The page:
Many businesses in New York turn to independent contractors to help with short-term projects without the burden of hiring permanent employees. In fact, the number of freelancers is growing at a rapid pace. This could mean serious legal issues for companies without workers' compensation insurance in place.
Many companies erroneously believe that because they consider a person to be a freelancer that a worker classified as such does not need to be covered by workers' comp insurance. However, the employer could still be on the hook should the freelancer be involved in an accident and suffer workplace injuries. Therefore, it's a good idea for companies to add freelancers to their policies. If they strongly feel as though freelancers should not be covered, then this should be explicitly stated in the contract.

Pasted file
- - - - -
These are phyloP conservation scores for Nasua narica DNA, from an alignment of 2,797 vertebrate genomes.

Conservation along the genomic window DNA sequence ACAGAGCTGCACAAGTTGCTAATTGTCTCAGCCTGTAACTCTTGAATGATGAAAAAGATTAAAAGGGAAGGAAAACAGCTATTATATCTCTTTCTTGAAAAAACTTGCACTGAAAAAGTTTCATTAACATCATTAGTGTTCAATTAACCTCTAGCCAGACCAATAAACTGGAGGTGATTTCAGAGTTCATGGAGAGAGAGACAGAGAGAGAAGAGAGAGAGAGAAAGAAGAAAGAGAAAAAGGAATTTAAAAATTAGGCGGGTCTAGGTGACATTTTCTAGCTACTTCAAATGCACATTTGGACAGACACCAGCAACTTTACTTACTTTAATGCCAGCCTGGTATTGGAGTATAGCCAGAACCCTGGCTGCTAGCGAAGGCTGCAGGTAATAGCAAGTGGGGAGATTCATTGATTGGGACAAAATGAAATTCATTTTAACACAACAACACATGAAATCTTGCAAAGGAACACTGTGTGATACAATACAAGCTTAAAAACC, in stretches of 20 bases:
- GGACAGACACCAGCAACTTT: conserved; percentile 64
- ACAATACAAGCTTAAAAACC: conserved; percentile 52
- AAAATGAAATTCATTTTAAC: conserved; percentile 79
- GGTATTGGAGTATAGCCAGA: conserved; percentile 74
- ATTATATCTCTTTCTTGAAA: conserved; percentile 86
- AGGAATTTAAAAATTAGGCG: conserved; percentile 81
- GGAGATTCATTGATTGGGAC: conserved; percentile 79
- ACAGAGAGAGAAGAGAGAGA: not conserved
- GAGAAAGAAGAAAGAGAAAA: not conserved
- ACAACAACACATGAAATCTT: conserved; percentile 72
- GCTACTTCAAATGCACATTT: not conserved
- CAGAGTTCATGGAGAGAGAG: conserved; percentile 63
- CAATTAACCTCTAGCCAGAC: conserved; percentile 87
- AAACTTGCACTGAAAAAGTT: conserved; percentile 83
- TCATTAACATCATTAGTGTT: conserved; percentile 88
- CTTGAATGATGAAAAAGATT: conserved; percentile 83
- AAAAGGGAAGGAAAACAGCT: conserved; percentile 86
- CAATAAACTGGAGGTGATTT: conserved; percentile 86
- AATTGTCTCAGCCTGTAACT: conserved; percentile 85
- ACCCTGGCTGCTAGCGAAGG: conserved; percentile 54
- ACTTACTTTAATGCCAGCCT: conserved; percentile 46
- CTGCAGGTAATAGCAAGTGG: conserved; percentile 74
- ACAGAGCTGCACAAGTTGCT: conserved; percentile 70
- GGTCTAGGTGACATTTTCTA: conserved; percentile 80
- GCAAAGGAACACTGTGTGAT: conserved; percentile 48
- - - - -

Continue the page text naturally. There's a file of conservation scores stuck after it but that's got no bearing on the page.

Each state has its own workers' compensation rules and regulations, so companies should first become familiar with the laws in their state. Next, they should take an IRS test to see if their workers are actually freelancers or employees. Employees generally have a more rigid work schedule than freelancers. If a person is classified as an employee, then that person needs to not only be covered by workers' comp, but also needs to be put on the company payroll.
Employers have a duty to provide workers' compensation for employees in accordance with state law. Those who fail to do so could be fined or even jailed. In addition, the employee could sue the employer, which could result in hefty legal fees and penalties. In addition, employers could be sued for retaliation - that is, if they terminate employees who report injuries in the workplace.
Source: Businessweek, "Should Freelancers Get Workers' Comp Insurance?," Karen E. Klein, June 13, 2014